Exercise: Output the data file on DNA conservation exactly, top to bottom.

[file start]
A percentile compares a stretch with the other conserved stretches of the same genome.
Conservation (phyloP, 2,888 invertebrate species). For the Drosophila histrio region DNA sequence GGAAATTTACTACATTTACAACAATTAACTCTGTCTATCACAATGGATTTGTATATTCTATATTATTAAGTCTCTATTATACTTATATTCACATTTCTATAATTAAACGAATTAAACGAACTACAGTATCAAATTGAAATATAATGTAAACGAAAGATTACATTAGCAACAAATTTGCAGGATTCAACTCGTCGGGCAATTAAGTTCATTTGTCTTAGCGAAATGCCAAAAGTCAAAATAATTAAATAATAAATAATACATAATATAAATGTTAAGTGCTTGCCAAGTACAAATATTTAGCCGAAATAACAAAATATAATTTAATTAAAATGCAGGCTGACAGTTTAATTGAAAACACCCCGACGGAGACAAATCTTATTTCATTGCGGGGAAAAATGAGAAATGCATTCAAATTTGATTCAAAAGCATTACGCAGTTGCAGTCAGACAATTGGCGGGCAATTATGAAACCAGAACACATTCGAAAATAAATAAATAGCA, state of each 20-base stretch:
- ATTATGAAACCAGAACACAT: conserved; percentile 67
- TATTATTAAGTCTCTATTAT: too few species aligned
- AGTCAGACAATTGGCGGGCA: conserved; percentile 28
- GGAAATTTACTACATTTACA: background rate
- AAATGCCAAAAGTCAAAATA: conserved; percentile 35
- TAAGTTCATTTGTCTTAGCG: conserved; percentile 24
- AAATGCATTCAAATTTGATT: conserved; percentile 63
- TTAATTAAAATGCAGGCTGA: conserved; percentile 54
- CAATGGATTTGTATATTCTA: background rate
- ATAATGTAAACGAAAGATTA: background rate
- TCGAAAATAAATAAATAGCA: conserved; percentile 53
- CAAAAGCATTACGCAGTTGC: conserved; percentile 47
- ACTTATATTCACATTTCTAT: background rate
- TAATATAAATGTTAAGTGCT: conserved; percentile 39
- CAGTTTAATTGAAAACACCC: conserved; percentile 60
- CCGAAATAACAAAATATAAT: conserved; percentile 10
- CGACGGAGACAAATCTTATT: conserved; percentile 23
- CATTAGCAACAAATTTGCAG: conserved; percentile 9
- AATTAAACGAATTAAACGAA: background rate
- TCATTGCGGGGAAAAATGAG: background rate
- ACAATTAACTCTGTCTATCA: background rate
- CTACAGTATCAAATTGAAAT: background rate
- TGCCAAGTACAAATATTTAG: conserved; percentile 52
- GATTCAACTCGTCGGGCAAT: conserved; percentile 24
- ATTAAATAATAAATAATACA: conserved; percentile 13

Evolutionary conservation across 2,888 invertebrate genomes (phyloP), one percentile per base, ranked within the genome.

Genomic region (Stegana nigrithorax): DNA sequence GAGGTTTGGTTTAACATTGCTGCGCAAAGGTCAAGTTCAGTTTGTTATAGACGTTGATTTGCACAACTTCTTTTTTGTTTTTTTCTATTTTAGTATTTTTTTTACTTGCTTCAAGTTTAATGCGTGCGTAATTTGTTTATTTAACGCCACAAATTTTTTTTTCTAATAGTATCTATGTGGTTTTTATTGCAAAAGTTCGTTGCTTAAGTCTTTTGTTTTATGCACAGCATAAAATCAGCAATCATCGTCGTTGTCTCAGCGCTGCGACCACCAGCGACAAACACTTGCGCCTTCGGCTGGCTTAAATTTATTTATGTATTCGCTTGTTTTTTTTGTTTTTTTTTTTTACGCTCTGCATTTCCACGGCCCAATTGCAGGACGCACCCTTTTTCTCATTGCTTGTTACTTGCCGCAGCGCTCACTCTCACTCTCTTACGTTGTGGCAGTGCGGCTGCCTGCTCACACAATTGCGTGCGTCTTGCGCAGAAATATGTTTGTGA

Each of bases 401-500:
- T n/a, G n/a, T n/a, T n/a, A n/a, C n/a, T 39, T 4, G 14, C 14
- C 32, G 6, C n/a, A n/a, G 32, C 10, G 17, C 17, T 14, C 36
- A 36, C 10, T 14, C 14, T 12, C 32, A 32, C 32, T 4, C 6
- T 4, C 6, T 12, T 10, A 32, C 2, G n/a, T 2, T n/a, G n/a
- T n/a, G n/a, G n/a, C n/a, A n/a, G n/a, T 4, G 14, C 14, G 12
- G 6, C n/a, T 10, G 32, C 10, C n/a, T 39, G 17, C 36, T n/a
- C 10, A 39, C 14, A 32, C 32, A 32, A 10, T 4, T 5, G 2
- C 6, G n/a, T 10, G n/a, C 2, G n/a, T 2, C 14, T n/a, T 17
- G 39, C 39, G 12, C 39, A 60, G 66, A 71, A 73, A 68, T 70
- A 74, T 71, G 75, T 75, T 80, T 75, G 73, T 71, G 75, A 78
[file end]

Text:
A percentile compares a stretch with the other conserved stretches of the same genome.
Conservation (phyloP, 2,888 invertebrate species). For the Drosophila histrio region DNA sequence GGAAATTTACTACATTTACAACAATTAACTCTGTCTATCACAATGGATTTGTATATTCTATATTATTAAGTCTCTATTATACTTATATTCACATTTCTATAATTAAACGAATTAAACGAACTACAGTATCAAATTGAAATATAATGTAAACGAAAGATTACATTAGCAACAAATTTGCAGGATTCAACTCGTCGGGCAATTAAGTTCATTTGTCTTAGCGAAATGCCAAAAGTCAAAATAATTAAATAATAAATAATACATAATATAAATGTTAAGTGCTTGCCAAGTACAAATATTTAGCCGAAATAACAAAATATAATTTAATTAAAATGCAGGCTGACAGTTTAATTGAAAACACCCCGACGGAGACAAATCTTATTTCATTGCGGGGAAAAATGAGAAATGCATTCAAATTTGATTCAAAAGCATTACGCAGTTGCAGTCAGACAATTGGCGGGCAATTATGAAACCAGAACACATTCGAAAATAAATAAATAGCA, state of each 20-base stretch:
- ATTATGAAACCAGAACACAT: conserved; percentile 67
- TATTATTAAGTCTCTATTAT: too few species aligned
- AGTCAGACAATTGGCGGGCA: conserved; percentile 28
- GGAAATTTACTACATTTACA: background rate
- AAATGCCAAAAGTCAAAATA: conserved; percentile 35
- TAAGTTCATTTGTCTTAGCG: conserved; percentile 24
- AAATGCATTCAAATTTGATT: conserved; percentile 63
- TTAATTAAAATGCAGGCTGA: conserved; percentile 54
- CAATGGATTTGTATATTCTA: background rate
- ATAATGTAAACGAAAGATTA: background rate
- TCGAAAATAAATAAATAGCA: conserved; percentile 53
- CAAAAGCATTACGCAGTTGC: conserved; percentile 47
- ACTTATATTCACATTTCTAT: background rate
- TAATATAAATGTTAAGTGCT: conserved; percentile 39
- CAGTTTAATTGAAAACACCC: conserved; percentile 60
- CCGAAATAACAAAATATAAT: conserved; percentile 10
- CGACGGAGACAAATCTTATT: conserved; percentile 23
- CATTAGCAACAAATTTGCAG: conserved; percentile 9
- AATTAAACGAATTAAACGAA: background rate
- TCATTGCGGGGAAAAATGAG: background rate
- ACAATTAACTCTGTCTATCA: background rate
- CTACAGTATCAAATTGAAAT: background rate
- TGCCAAGTACAAATATTTAG: conserved; percentile 52
- GATTCAACTCGTCGGGCAAT: conserved; percentile 24
- ATTAAATAATAAATAATACA: conserved; percentile 13

Evolutionary conservation across 2,888 invertebrate genomes (phyloP), one percentile per base, ranked within the genome.

Genomic region (Stegana nigrithorax): DNA sequence GAGGTTTGGTTTAACATTGCTGCGCAAAGGTCAAGTTCAGTTTGTTATAGACGTTGATTTGCACAACTTCTTTTTTGTTTTTTTCTATTTTAGTATTTTTTTTACTTGCTTCAAGTTTAATGCGTGCGTAATTTGTTTATTTAACGCCACAAATTTTTTTTTCTAATAGTATCTATGTGGTTTTTATTGCAAAAGTTCGTTGCTTAAGTCTTTTGTTTTATGCACAGCATAAAATCAGCAATCATCGTCGTTGTCTCAGCGCTGCGACCACCAGCGACAAACACTTGCGCCTTCGGCTGGCTTAAATTTATTTATGTATTCGCTTGTTTTTTTTGTTTTTTTTTTTTACGCTCTGCATTTCCACGGCCCAATTGCAGGACGCACCCTTTTTCTCATTGCTTGTTACTTGCCGCAGCGCTCACTCTCACTCTCTTACGTTGTGGCAGTGCGGCTGCCTGCTCACACAATTGCGTGCGTCTTGCGCAGAAATATGTTTGTGA

Each of bases 401-500:
- T n/a, G n/a, T n/a, T n/a, A n/a, C n/a, T 39, T 4, G 14, C 14
- C 32, G 6, C n/a, A n/a, G 32, C 10, G 17, C 17, T 14, C 36
- A 36, C 10, T 14, C 14, T 12, C 32, A 32, C 32, T 4, C 6
- T 4, C 6, T 12, T 10, A 32, C 2, G n/a, T 2, T n/a, G n/a
- T n/a, G n/a, G n/a, C n/a, A n/a, G n/a, T 4, G 14, C 14, G 12
- G 6, C n/a, T 10, G 32, C 10, C n/a, T 39, G 17, C 36, T n/a
- C 10, A 39, C 14, A 32, C 32, A 32, A 10, T 4, T 5, G 2
- C 6, G n/a, T 10, G n/a, C 2, G n/a, T 2, C 14, T n/a, T 17
- G 39, C 39, G 12, C 39, A 60, G 66, A 71, A 73, A 68, T 70
- A 74, T 71, G 75, T 75, T 80, T 75, G 73, T 71, G 75, A 78